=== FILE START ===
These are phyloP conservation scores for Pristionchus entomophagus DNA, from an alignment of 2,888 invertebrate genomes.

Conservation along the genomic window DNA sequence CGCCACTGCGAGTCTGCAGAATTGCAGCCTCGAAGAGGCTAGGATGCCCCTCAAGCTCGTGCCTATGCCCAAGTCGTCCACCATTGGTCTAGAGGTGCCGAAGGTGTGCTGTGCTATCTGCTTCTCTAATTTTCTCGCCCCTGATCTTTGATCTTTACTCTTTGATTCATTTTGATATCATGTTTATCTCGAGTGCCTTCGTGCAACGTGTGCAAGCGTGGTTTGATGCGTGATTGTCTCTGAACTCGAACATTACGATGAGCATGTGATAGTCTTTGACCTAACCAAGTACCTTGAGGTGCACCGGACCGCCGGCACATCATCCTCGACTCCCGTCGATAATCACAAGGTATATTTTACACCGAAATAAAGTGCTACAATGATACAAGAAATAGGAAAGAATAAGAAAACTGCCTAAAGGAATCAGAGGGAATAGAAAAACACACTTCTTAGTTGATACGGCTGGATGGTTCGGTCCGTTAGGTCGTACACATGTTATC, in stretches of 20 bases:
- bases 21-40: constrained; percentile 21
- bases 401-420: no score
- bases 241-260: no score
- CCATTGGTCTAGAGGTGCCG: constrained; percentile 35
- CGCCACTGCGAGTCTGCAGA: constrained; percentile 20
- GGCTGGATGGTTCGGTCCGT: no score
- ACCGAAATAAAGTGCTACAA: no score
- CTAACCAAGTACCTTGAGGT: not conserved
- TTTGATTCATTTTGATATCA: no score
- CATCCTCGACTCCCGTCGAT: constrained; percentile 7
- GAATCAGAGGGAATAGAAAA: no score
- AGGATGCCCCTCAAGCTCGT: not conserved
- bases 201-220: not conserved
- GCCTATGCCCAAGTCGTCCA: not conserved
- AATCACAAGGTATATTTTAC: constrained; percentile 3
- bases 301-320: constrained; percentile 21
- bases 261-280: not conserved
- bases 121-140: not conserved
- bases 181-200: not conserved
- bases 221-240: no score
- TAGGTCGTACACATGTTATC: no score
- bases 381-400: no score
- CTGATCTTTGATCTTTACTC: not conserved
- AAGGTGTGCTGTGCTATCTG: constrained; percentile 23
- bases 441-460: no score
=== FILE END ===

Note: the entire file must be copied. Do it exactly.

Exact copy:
These are phyloP conservation scores for Pristionchus entomophagus DNA, from an alignment of 2,888 invertebrate genomes.

Conservation along the genomic window DNA sequence CGCCACTGCGAGTCTGCAGAATTGCAGCCTCGAAGAGGCTAGGATGCCCCTCAAGCTCGTGCCTATGCCCAAGTCGTCCACCATTGGTCTAGAGGTGCCGAAGGTGTGCTGTGCTATCTGCTTCTCTAATTTTCTCGCCCCTGATCTTTGATCTTTACTCTTTGATTCATTTTGATATCATGTTTATCTCGAGTGCCTTCGTGCAACGTGTGCAAGCGTGGTTTGATGCGTGATTGTCTCTGAACTCGAACATTACGATGAGCATGTGATAGTCTTTGACCTAACCAAGTACCTTGAGGTGCACCGGACCGCCGGCACATCATCCTCGACTCCCGTCGATAATCACAAGGTATATTTTACACCGAAATAAAGTGCTACAATGATACAAGAAATAGGAAAGAATAAGAAAACTGCCTAAAGGAATCAGAGGGAATAGAAAAACACACTTCTTAGTTGATACGGCTGGATGGTTCGGTCCGTTAGGTCGTACACATGTTATC, in stretches of 20 bases:
- bases 21-40: constrained; percentile 21
- bases 401-420: no score
- bases 241-260: no score
- CCATTGGTCTAGAGGTGCCG: constrained; percentile 35
- CGCCACTGCGAGTCTGCAGA: constrained; percentile 20
- GGCTGGATGGTTCGGTCCGT: no score
- ACCGAAATAAAGTGCTACAA: no score
- CTAACCAAGTACCTTGAGGT: not conserved
- TTTGATTCATTTTGATATCA: no score
- CATCCTCGACTCCCGTCGAT: constrained; percentile 7
- GAATCAGAGGGAATAGAAAA: no score
- AGGATGCCCCTCAAGCTCGT: not conserved
- bases 201-220: not conserved
- GCCTATGCCCAAGTCGTCCA: not conserved
- AATCACAAGGTATATTTTAC: constrained; percentile 3
- bases 301-320: constrained; percentile 21
- bases 261-280: not conserved
- bases 121-140: not conserved
- bases 181-200: not conserved
- bases 221-240: no score
- TAGGTCGTACACATGTTATC: no score
- bases 381-400: no score
- CTGATCTTTGATCTTTACTC: not conserved
- AAGGTGTGCTGTGCTATCTG: constrained; percentile 23
- bases 441-460: no score